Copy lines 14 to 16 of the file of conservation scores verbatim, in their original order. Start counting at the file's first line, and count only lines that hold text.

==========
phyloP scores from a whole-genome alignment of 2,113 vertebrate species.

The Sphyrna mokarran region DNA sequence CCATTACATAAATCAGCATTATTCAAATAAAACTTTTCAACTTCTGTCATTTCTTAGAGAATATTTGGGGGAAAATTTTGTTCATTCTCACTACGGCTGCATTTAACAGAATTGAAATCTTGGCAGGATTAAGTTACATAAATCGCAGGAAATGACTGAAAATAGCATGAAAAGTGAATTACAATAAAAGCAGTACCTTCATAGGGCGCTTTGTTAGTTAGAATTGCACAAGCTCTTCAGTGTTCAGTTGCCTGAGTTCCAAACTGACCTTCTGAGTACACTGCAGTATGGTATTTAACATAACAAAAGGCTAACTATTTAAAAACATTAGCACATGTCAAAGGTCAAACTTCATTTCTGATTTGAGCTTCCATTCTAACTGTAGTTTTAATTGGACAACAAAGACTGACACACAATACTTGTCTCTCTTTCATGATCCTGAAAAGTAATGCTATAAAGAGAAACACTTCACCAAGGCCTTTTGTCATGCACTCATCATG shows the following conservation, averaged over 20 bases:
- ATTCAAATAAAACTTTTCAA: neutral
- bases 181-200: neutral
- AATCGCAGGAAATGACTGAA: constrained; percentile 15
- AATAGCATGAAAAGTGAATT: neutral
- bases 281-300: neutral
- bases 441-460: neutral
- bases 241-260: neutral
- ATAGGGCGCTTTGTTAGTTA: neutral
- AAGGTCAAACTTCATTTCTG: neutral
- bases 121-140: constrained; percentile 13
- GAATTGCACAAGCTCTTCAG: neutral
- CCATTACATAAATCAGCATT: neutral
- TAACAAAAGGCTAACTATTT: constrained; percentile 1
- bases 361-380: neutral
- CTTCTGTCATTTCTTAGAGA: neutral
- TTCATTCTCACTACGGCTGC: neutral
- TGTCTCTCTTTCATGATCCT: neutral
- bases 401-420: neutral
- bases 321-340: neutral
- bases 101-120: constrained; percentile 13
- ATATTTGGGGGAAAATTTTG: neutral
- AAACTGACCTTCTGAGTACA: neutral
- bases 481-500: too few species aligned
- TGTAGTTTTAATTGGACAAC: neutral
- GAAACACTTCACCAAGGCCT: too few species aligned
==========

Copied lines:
- CCATTACATAAATCAGCATT: neutral
- TAACAAAAGGCTAACTATTT: constrained; percentile 1
- bases 361-380: neutral